There are several ways to measure investment returns. Which method is the best?

You will surprised to note the number of methods we have, to establish return on investment (ROI).

The **method** that can be used to measure investment returns depends on the type of cash-flow we are dealing with.

Yes, investment is not always about two transactions (buying low and selling high).

At times, there can be multiple cash flows like:

- Several cash outs, one cash in.
- One cash out, several cash ins.
- Several cash-in happening at random times.

Even in investment, there is a lot of variety, right?

Undoubtably, it is very important to use a right method to calculate our ROI.

Correct calculation of investment returns will quantify how an **investment is performing**.

Hence it is no surprise why, 99% of all investment decisions are based on its potential to generate the “desired returns”.

And to figure out the desired returns, one has to calculate (estimate) the potential ROI.

## #1. The concept of investment returns

In the process of investment, following two actions come into play:

- Cash-out ($) > Buying.
- Cash-in ($) > Selling, dividends, interest, annuity etc.

Investment return is measured by the amount of “cash-in generated for every dollar ($) of cash-out”.

In simple words we can also say:

*Investment return is measured by the profit generated for every dollar which is invested.*

Broadly speaking, return on investment can be classified into 3 categories:

**Break even**– When cash-in minus cash-out is zero.**Loss**– When cash-in minus cash-out is negative.**Profit**– When cash-in minus cash-out is positive.

But the real utility of measuring investment returns comes into play in “*quantifying*” the the **level** of loss and profit.

Quantifying an investment returns is a part of investment process itself.

Unless the return on investment (loss / profit) is quantified, investment cannot be considered complete.

Why quantification is important?

We invest money to make our money grow.

Hence it is only logical to ask, how fast the invested money is growing?

If one does not get an answer to this vital question, the whole essence of investment will eventually fade.

It is very important for investors to know how to measure investment returns.

### #1.1 Why quantification of investment returns is important?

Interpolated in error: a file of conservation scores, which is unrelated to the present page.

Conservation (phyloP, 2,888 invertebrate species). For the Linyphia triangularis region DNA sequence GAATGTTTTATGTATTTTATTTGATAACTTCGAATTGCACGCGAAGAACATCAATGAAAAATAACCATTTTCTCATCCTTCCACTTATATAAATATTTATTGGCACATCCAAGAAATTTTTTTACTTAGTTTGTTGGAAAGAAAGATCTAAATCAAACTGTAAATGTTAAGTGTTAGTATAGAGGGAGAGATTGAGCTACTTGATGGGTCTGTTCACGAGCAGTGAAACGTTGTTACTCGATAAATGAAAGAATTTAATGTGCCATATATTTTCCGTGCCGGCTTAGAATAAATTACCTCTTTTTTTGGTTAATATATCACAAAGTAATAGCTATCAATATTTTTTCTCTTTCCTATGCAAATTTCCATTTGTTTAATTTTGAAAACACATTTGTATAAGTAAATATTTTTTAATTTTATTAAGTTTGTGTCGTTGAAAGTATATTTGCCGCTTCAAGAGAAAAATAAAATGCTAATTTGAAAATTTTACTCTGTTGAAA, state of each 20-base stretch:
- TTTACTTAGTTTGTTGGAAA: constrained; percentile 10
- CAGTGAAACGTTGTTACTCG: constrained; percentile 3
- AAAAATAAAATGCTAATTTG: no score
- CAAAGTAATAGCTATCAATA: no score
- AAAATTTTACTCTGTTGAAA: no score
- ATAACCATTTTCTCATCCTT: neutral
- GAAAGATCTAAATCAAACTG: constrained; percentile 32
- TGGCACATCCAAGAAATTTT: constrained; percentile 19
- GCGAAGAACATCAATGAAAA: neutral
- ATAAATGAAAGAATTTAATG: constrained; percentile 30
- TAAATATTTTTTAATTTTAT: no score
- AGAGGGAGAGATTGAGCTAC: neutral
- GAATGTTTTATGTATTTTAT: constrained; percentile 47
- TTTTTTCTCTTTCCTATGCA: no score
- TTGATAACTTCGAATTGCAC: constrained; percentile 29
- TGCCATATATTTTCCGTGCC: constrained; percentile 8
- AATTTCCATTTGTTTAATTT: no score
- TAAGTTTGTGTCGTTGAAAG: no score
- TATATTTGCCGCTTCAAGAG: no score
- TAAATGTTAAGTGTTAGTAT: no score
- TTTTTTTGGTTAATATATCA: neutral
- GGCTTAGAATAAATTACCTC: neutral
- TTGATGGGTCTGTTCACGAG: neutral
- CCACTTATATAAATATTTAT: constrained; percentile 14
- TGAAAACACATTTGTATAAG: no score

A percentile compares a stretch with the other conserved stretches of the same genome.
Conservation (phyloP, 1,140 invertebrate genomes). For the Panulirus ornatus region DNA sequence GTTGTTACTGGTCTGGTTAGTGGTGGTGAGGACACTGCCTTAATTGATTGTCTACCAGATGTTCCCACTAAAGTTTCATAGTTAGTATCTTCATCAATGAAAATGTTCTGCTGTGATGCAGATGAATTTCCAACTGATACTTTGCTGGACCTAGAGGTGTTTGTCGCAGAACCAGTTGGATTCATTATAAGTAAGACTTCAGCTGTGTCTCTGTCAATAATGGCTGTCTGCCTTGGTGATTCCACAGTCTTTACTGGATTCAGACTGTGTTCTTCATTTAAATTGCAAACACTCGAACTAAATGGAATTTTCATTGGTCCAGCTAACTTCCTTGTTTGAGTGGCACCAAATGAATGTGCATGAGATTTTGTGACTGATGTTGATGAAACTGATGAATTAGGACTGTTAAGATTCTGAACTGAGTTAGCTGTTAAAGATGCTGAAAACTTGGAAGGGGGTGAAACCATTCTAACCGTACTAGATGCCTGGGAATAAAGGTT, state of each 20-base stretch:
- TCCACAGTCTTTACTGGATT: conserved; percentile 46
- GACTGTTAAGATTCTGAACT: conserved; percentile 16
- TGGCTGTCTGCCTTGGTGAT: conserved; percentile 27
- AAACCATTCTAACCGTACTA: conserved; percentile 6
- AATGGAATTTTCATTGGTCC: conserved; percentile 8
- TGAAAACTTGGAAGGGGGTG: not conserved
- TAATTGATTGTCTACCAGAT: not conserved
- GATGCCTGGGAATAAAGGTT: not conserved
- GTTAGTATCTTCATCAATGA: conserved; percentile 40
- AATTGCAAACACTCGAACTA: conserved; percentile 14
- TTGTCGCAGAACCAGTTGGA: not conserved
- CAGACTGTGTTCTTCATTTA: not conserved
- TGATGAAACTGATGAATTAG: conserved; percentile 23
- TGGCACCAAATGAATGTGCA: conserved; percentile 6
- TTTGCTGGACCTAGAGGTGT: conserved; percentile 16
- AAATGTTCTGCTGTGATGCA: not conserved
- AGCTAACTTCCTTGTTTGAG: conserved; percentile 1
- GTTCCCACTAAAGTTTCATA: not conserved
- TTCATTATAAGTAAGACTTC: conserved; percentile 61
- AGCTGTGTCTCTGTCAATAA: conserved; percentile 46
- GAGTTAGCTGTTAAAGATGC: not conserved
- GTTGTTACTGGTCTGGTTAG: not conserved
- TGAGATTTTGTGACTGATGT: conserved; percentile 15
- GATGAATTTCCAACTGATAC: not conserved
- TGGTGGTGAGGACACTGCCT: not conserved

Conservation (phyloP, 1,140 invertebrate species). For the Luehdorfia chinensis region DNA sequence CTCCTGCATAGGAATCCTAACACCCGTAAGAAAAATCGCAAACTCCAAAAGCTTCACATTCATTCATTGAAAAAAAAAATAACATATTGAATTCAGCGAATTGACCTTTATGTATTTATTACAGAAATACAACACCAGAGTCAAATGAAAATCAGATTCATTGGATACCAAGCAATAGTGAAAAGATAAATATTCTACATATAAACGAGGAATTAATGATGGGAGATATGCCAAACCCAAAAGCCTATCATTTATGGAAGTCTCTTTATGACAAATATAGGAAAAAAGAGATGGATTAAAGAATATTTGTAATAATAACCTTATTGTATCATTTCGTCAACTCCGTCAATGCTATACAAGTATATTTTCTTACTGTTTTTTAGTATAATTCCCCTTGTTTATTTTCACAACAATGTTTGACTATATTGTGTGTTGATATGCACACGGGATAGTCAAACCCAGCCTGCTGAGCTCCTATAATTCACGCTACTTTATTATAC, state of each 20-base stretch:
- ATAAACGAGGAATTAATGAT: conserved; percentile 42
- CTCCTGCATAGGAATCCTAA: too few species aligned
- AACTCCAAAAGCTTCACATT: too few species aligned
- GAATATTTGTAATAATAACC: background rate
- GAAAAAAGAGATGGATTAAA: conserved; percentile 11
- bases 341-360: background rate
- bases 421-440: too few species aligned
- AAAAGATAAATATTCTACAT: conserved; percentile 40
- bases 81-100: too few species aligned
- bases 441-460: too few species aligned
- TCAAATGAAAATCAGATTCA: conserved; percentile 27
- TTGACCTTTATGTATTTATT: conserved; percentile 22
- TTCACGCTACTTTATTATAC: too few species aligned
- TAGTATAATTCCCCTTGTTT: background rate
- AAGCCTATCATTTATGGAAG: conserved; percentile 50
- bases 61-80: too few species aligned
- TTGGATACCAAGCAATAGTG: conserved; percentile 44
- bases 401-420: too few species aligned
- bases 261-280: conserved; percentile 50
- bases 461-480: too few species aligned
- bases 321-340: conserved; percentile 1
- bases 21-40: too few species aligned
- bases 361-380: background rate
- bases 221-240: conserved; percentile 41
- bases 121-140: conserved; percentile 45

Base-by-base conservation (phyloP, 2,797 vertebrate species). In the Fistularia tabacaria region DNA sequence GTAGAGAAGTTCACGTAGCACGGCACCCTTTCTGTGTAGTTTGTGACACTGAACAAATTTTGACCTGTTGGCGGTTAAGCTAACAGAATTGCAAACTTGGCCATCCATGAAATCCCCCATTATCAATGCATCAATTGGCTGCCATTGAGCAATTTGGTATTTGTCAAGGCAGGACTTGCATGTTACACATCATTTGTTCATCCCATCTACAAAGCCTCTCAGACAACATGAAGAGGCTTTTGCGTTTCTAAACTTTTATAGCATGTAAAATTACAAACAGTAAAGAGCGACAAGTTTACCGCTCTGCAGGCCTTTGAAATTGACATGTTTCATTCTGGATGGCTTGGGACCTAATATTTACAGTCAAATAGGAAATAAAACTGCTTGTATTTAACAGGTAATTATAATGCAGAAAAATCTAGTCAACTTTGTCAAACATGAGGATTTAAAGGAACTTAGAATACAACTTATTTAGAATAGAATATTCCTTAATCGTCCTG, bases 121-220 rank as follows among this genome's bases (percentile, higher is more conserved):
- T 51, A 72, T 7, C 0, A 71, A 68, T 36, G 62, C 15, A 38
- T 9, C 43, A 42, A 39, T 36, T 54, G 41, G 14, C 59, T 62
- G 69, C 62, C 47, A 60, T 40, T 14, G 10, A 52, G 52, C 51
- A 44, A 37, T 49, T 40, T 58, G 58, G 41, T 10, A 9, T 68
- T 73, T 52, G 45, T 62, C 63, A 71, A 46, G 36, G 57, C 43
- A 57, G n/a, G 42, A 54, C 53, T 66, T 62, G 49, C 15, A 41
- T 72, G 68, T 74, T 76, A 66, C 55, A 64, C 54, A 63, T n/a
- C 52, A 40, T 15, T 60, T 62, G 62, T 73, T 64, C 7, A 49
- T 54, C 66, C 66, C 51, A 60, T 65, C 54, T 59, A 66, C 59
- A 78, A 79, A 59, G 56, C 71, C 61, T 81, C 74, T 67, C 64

Suppose we are living in a world where we do not know how to measure investment returns.

In such a world, which of the following investment will be considered best?

- Cash out of $50,000 & Cash in of $55,000.
- Cash out of $4,000 & Cash in of $4,550.

In case 1, the amount of profit is $5,000.

In case 2, the amount of profit is $550

Hence, case 1 is deemed as a better option as it is generating bigger volumes.

But put this question to an investor of today.

Before announcing the result, below calculation will be performed:

- Case 1 – Profit/Cash-out = 0.1 (5000/50000*100=10%)
- Case 2 – Profit/Cash-out = 0.1375 (500/4000*100=13.75%)

The case 1 is generating a profit of $0.1 for every dollar of invested money.

Case 2 is generating a profit of $0.1375 for every dollar of invested money.

Hence, case 2 is a more profitable investment.

This kind of clarity can be achieved only when the investor knows how to quantify investment returns.

It sounds very basic, right?

But in more complicated examples, where calculating returns is not as simple, people may get confused and skip this step all together.

Hence one must know all common methods of calculating investment returns.

## #2. Absolute returns vs annualised returns

In real life investments, the use of absolute returns is limited. It is generally used to quantify returns when holding period is almost a year.

The formula for absolute returns is as below:

(Profit or loss) / Cash-out x 100

The problem with the usage of absolute return is that, it does not give a clear picture.

It only gives a “superficial idea” of which investment is likely performing better (we will see an example below).

But to know a correct answer, one must resort to calculation of annualised returns.

Use of annualised returns is more useful.

It exactly quantifies and confirms which investment is performing how.

The formula for anualised returns is as below:

(Profit or loss) / Cash-out x 100 X (1/number of years)

or

(Profit or loss) / Cash-out x 100 X (365/total number of days)

The annualised returns are often denoted as % p.a.

Lets take a simple example for better understanding: